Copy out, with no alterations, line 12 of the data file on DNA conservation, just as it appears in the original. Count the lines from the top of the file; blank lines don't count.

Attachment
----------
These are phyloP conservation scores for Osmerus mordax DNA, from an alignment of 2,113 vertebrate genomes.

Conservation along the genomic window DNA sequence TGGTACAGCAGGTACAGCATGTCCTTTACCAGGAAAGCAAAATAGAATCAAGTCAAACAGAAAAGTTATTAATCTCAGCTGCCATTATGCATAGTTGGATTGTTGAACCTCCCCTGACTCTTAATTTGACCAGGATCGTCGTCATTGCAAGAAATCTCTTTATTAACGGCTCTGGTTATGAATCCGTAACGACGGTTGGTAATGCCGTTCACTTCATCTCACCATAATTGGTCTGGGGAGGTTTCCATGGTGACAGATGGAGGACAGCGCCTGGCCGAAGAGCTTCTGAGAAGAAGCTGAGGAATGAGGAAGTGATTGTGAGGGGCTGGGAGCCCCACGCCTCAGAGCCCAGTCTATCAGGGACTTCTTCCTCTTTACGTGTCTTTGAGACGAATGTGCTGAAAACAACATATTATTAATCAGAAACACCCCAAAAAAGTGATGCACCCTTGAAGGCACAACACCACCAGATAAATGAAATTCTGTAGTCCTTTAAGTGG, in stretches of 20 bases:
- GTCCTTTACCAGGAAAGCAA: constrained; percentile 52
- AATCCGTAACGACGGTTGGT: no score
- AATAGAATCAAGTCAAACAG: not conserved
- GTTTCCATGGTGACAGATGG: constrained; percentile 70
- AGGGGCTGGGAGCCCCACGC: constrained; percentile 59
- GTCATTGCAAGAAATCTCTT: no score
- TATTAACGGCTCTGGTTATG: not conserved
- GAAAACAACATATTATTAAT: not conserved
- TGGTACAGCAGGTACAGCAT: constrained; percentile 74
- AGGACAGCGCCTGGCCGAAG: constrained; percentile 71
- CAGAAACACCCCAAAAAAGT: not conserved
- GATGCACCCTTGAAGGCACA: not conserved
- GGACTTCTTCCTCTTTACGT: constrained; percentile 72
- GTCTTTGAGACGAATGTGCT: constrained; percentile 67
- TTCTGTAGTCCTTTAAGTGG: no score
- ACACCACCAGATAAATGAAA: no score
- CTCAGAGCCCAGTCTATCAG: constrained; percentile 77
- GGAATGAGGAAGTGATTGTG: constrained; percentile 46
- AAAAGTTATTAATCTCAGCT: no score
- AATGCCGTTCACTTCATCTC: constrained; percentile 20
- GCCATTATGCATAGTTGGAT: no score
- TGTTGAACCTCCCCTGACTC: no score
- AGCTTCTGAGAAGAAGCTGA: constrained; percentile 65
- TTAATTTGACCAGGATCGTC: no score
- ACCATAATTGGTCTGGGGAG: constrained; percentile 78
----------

- AGGACAGCGCCTGGCCGAAG: constrained; percentile 71